Not Quite What Gresley Had In Mind

, , , , , , , | Related | May 28, 2020

My uncle messages me asking how we’re coping with lockdown.

Me: “We’re okay but [My Son] keeps asking me to take him to see the dinosaurs on the train.”

Uncle: “I presume that’s some sort of funfair ride he likes?”

Me: “No, the Natural History Museum. We go there on the train.”

Uncle: “Oh, I see. You mean that he wants you to take him, on the train, to see the dinosaurs. Sorry, I had a vision of the Flying Scotsman piloted by a stegosaur.”

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A True Expert In Suxxitude

, , , , , , | Friendly | May 20, 2020

I post different pieces of artwork to various websites. Most of the time, I’m lucky to get five or six likes and maybe a couple of comments. However, one time, I woke up after having posted a sketch before going to bed, and I found that it had over 200 comments on it.

The first couple of comments were typical “Nice” or “Good Job” type of comments. However, one person had given the comment, “this sux”. Two minutes later, he’d then posted the comment, “hello?”, followed a minute after that with “this sux” again. He’d then proceeded to repeat “this sux” every couple of minutes for three straight hours.

This had, apparently, drawn the attention of other commenters, who had ended up splitting between telling me that it didn’t suck and directly mocking him and his stream of “criticism.” My favorite was a couple of people who went back and forth “agreeing” with him, talking about how the “suxxitude” of the piece had reached “terribad proportionisms,” and how it was reminiscent of the great “Suxxirian masters” of the past.

I ended up writing a post, saying, “Thank you for the critique.” Not even ten seconds after I hit the post button, he had replied with what must have been a copy-pasted rant about how he was allowed to have opinions, and how I needed to “suk it up and admti you sux”.

To this day, it is still the funniest “criticism” I’ve ever received.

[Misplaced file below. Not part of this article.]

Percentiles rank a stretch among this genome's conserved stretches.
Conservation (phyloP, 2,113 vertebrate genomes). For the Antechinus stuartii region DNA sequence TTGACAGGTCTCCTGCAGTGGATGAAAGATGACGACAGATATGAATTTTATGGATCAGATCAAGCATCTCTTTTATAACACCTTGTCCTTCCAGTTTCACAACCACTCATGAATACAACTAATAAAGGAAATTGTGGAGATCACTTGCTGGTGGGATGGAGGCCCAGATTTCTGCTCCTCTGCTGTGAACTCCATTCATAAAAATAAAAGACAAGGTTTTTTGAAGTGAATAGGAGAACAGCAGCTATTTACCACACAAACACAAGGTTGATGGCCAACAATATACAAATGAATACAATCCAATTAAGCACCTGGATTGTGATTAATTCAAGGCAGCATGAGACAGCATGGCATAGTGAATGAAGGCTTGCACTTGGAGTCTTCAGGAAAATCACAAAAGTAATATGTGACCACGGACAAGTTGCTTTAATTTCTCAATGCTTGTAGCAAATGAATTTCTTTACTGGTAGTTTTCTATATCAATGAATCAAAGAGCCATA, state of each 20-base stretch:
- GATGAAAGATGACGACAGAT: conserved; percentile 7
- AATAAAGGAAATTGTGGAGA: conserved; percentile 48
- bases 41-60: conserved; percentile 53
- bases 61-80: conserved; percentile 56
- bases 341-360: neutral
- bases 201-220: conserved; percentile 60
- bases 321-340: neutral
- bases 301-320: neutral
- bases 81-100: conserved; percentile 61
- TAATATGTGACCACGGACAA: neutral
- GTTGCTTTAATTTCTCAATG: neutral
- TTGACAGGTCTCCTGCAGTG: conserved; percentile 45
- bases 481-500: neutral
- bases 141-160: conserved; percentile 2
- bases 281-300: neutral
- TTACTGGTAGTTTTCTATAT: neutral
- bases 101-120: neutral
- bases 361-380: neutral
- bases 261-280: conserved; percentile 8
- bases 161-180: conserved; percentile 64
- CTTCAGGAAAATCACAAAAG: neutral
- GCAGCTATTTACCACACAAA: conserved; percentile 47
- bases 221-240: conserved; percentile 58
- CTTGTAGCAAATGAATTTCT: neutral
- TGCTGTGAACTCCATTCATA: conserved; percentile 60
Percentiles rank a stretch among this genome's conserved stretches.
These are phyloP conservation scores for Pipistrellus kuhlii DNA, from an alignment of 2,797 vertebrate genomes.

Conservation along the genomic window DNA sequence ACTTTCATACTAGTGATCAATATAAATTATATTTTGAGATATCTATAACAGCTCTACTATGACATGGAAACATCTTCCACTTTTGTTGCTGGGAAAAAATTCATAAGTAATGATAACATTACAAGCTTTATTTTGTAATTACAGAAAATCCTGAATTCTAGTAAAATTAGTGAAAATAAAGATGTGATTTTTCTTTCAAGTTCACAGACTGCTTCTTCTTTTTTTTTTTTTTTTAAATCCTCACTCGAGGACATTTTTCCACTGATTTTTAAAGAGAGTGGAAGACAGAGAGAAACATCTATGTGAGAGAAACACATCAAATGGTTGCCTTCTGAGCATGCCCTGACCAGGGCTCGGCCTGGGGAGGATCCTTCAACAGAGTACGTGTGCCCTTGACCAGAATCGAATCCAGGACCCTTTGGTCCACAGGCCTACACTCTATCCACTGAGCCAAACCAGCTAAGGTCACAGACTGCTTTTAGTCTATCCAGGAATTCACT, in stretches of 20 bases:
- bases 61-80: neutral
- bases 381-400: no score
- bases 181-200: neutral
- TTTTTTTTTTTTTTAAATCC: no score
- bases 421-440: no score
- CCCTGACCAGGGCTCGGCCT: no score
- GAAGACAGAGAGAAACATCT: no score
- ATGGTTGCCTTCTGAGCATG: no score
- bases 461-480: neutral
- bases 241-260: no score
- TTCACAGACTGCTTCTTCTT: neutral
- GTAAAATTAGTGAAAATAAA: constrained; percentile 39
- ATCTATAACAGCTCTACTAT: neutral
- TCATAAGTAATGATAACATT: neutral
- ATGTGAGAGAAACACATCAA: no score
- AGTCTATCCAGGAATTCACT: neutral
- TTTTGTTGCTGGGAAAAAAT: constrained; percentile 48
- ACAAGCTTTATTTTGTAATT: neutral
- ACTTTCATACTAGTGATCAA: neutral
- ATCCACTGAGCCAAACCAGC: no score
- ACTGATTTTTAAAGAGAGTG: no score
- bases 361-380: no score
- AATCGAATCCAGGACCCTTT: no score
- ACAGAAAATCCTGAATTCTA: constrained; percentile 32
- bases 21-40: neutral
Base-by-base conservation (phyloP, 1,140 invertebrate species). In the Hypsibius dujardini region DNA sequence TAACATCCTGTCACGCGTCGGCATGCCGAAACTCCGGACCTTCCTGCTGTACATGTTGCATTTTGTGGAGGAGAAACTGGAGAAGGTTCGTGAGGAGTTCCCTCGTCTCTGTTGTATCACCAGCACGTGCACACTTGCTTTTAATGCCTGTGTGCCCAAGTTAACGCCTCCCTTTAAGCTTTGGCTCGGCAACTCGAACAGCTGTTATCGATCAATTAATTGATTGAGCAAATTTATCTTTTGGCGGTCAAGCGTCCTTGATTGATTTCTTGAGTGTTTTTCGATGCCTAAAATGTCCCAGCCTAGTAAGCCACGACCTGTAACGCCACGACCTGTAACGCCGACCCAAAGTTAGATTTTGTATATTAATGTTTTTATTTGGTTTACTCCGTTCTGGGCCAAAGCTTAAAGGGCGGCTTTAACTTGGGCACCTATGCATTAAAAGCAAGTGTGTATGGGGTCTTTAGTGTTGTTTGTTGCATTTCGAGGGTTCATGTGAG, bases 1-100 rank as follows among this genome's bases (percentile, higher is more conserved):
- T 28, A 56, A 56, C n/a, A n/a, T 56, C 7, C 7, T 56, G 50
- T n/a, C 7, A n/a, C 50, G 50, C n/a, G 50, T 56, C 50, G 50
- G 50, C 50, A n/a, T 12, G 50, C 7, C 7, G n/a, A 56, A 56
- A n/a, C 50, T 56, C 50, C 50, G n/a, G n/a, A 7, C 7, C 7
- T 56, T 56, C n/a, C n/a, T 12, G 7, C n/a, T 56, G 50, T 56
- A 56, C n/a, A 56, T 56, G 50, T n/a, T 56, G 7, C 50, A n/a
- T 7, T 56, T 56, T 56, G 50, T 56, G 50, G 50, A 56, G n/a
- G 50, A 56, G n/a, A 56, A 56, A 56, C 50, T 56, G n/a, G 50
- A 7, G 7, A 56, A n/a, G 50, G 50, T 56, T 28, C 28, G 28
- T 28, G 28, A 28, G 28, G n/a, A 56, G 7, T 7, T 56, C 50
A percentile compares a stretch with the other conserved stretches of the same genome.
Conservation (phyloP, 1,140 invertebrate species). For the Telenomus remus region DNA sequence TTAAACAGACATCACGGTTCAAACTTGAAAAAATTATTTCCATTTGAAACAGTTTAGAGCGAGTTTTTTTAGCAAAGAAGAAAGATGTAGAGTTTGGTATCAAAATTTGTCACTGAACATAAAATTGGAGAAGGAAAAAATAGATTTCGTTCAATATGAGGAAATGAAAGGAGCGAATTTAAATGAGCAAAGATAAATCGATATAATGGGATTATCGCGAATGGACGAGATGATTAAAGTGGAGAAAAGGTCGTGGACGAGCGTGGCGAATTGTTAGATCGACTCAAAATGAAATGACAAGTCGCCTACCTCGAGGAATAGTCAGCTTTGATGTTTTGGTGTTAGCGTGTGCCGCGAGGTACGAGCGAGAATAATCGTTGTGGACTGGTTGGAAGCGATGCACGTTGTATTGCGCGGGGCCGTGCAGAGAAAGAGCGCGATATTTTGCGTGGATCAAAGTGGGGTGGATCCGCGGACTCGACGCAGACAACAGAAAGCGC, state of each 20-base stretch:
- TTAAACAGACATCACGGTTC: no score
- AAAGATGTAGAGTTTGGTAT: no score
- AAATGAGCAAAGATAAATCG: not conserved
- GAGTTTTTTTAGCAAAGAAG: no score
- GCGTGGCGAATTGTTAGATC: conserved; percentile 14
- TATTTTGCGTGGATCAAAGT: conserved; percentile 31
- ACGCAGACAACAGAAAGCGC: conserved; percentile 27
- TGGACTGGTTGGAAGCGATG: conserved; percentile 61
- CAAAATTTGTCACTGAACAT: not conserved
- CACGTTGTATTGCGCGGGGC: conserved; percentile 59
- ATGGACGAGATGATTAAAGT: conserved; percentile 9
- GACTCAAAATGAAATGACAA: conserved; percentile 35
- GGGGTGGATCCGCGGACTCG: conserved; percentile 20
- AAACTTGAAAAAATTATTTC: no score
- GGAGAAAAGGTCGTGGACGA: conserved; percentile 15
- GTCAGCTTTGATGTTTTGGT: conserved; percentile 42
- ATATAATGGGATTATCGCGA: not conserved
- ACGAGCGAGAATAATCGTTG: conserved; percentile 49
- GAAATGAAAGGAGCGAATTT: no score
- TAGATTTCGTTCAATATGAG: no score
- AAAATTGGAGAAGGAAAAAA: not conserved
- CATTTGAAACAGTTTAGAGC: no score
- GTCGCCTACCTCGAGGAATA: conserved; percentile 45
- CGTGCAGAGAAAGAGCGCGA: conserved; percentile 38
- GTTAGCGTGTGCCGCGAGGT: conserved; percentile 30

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The Golden Rule Doesn’t Apply To Teachers

, , , , , , , | Learning | May 7, 2020

I’m teaching a class that has suddenly been moved from being held on campus to being held exclusively online. It’s been a rough transition for most of us and I’ve made the due dates very flexible, more like suggestions than hard deadlines. This particular week, we have a multiple-choice quiz due on Wednesday and a one-page paper due on Friday. The quiz’s due date is fairly strict because I post an answer key the next day.

On Monday, I receive an email from a student apologizing for last week’s paper being late, asking if they can still turn it in, and asking for an extension on this week’s paper. I email back that it’s fine that they’re late; there will be no penalty for late work and they should just finish both when they’re able.

On Thursday afternoon, I receive an email from the same student, saying, “I passed in the quiz yesterday and it hasn’t been graded yet. Why hasn’t it been graded? When are you going to grade it? I passed it in yesterday.”

I guess I don’t get the same consideration for extensions.

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Unfiltered Story #191502

| Unfiltered | April 6, 2020

(I self-publish a small series of stories and a connected tabletop RPG. There are some characters I have who get introduced either a few pages before they die or else are already planned to die. One of my pre-readers has a tendency to fall in love with these characters.)

Me: I’m making some more sample spells for the demo game this summer. I’ve made spells for *list of characters including one of the aforementioned deadlist characters*

Pre-Reader: Ahh. Why’d you have to bring up *character*? The trauma is still fresh.

Me: She’s not dead yet.

Pre-reader: But I know your plans for her.

Me: Oh well. At least *name of character introduced and killed in the newest short story* isn’t on the don’t-say list yet.

Pre-Reader: *traumatized groan*

Me: Okay, is the reason I haven’t received grammar edits on the new story yet due to emotional trauma?

Pre-Reader: *plaintively* Maybe.

Bath Time Is The Perfect Time To Be Gross

, , , , | Related | April 4, 2020

My sister and I live on different continents, so we keep in touch through lots of video calls. This also allows me to keep up with my niece and nephew, both toddlers.

I’ve spent time on the phone talking with them, eating with them, singing to them, and listening to crying, arguments, and tantrums. I’ve also been on video chats during bath time. I’ve heard a lot of hilarious things over the past two and a half years, but this has been the best, without a doubt.

After hearing my sister telling someone to stop peeing in the tub, emptying it, and refilling it, I suddenly heard, “No! Stop! Give me that booger right now!”

I nearly fell out of my chair laughing. She explained that the older one was waving around a giant booger on his hand and getting waaay too close to his little sister. She also agreed that it was one of the most absurd things she had ever had to say. Of course, my nephew thought we were laughing at him and tried to do it again.

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